Can Voluntary Carbon Markets Be Fixed?
Companies that have announced climate targets (for instance: becoming ‘net zero’ by 2050) represent a market capitalization of over $20 trillion. Almost all of them will rely on carbon offsets purchased on the voluntary carbon market (VCM) to reach their target. And yet, despite the obvious importance of the VCM, there are virtually no academic studies that analyze in-depth its functioning.
In our working paper ‘The Voluntary Carbon Market: Market Failures and Policy Implications’, we fill this gap.
The process of creating a carbon offset starts with a project developer setting up an emission reduction project. For example, the project developer might plant a number of trees that will remove 100 tonnes of CO2 from the atmosphere. At this point, the project developer will select a Verification and Validation body (VVB) to audit the project and a standard setter to certify the offsets. In our example, the VVB would ensure that the trees have been really planted, while the standard setter would certify that the entire project has been carried out in a way that meets its standards. Therefore, there are two actors—standard setters and VVBs—assessing the quality of carbon offsets.
The fundamental problem, however, is that the project developer, the standard setter, as well as the VVB, each have incentives to overstate offset claims (hereinafter, ‘to inflate offsets’). The project developers can clearly increase its profits if it has more offsets to sell. Similarly, standard setters can profit from offset inflation, as their fee depends on the amount of offsets certified: VVBs are hired and paid by project developers and must be accredited by standard setters, thus they also have incentives to facilitate offset inflation.
If offset buyers were interested in purchasing only offsets that correspond to true reductions of CO2, then reputational sanctions might prevent market players from inflating offsets. But most of the demand of the VCM comes from corporations that have all the interest in purchasing cheap and inflated offsets. Cheap and inflated offsets allow corporations to reach their climate target at a lower cost. And, given that their end-consumers are unable to assess the quality of the offsets they purchase, the expected reputational sanctions that corporations face for relying on inflated offsets are extremely low. Further, carbon offsets certified by the leading standard setters increasingly provide regulatory benefits. For instance, in several countries corporations purchasing carbon offsets certified by the leading standard setters can pay lower taxes. Obviously, these companies have incentives to purchase as many offsets at as little cost as possible to cut their tax bill. Thus, offset buyers have no interest in punishing standard setters, VVBs and project developers t inflate offset.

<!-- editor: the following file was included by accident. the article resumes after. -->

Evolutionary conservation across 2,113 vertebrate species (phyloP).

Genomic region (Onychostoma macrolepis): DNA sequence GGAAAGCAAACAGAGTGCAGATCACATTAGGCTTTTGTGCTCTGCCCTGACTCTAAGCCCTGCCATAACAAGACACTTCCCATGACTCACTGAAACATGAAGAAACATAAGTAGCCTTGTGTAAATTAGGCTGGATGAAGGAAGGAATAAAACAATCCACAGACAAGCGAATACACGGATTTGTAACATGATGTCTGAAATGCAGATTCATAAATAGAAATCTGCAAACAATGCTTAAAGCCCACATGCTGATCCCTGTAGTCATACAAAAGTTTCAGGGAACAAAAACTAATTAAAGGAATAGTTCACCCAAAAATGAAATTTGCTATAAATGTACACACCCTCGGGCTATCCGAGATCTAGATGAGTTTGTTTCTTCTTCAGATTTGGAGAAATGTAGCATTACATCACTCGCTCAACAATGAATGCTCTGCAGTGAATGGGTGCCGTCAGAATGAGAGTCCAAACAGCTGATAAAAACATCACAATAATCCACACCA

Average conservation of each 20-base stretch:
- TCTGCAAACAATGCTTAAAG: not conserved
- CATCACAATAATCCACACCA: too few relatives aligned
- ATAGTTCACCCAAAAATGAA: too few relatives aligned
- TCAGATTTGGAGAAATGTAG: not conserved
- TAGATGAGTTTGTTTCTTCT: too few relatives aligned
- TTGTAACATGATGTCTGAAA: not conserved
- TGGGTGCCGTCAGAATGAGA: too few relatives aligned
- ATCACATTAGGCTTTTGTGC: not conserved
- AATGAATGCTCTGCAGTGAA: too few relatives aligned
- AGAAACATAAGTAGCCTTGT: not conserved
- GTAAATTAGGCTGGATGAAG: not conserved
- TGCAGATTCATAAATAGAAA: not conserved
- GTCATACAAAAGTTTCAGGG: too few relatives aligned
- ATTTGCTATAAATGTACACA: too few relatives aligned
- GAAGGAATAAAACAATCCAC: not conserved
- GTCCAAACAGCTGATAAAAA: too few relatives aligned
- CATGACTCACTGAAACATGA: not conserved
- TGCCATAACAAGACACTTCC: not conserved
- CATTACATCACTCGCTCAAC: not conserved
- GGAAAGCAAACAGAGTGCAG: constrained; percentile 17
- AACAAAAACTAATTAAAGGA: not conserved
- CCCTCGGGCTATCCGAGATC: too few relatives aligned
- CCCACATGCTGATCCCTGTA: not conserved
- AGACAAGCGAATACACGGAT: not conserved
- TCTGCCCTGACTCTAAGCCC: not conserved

Do these pervasive market failures imply that we should throw away the baby with the bathwater? We argue that the answer to this question is no.
The Intergovernmental Panel on Climate Change has acknowledged that projects aimed at removing carbon dioxide from the atmosphere are necessary to reach the goal set in the Paris Agreement and the VCM can mobilize the capitals needed to develop such projects. Moreover, the VCM can potentially help develop countries to build more resilient and greener economies. For these reasons, we develop a list of do’s and don’ts for policymakers who want to help the VCM fulfilling its potential (Table 1).
Increase the transparency of the market
Provide agents that possess the relevant information with the necessary and sufficient incentives to identify low-quality offsets
Strengthen reputational sanctions for inaccurate certifications
To begin with, we argue that policymakers should not implement ex-ante regulation or impose ex-post liability on standard setters and VVBs that inflate offset. Given the extreme complexity of the market, policymakers and courts are unlikely to have enough information to be able to implement either of these solutions in an effective manner. Most importantly, we argue that policymakers should avoid that certifications from leading standard setters are associated with regulatory benefits, as this further displaces the reputational mechanisms that should limit rating inflation.
Instead, we argue that any attempt to improve the functioning of the VCM should simultaneously achieve three things: i) increase the transparency of the market, ii) provide agents that possess the relevant information with the necessary and sufficient incentives to identify low-quality offsets, and iii) strengthen reputational sanctions for inaccurate certifications. In the last part of the article, we propose a policy that simultaneously achieves these three goals.
Vittoria Battocletti is a Ph.D. in Law student at Bocconi University
Luca Enriques is the Professor of Corporate Law at the University of Oxford
Alessandro Romano is an Assistant Professor of Law at Bocconi University
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